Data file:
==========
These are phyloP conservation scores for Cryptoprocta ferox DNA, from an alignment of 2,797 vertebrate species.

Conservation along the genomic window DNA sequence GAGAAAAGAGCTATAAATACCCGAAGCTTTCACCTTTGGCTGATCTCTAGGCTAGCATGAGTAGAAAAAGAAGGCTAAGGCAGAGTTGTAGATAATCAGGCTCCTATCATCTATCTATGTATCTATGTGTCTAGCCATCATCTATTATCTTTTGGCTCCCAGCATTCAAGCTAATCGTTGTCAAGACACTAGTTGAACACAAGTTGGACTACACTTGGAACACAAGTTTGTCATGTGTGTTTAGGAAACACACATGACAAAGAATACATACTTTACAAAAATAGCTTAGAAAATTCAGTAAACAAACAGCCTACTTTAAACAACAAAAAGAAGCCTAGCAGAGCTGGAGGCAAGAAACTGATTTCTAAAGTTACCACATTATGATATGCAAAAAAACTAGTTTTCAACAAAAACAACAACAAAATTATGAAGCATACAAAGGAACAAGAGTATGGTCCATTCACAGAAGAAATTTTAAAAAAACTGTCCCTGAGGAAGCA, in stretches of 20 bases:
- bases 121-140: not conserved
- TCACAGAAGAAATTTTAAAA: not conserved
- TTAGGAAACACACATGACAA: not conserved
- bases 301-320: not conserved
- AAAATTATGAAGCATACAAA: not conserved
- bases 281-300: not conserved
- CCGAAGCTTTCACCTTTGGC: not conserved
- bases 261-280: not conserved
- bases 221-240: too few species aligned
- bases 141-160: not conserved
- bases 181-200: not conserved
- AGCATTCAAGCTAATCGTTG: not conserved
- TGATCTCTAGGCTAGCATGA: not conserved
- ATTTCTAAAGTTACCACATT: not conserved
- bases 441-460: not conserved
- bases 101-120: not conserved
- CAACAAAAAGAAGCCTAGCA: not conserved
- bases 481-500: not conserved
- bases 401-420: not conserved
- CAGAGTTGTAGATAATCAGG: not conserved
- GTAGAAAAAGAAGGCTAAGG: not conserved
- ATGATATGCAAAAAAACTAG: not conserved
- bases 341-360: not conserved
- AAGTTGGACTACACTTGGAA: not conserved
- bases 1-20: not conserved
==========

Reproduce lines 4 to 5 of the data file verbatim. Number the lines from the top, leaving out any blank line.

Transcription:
- TCACAGAAGAAATTTTAAAA: not conserved
- TTAGGAAACACACATGACAA: not conserved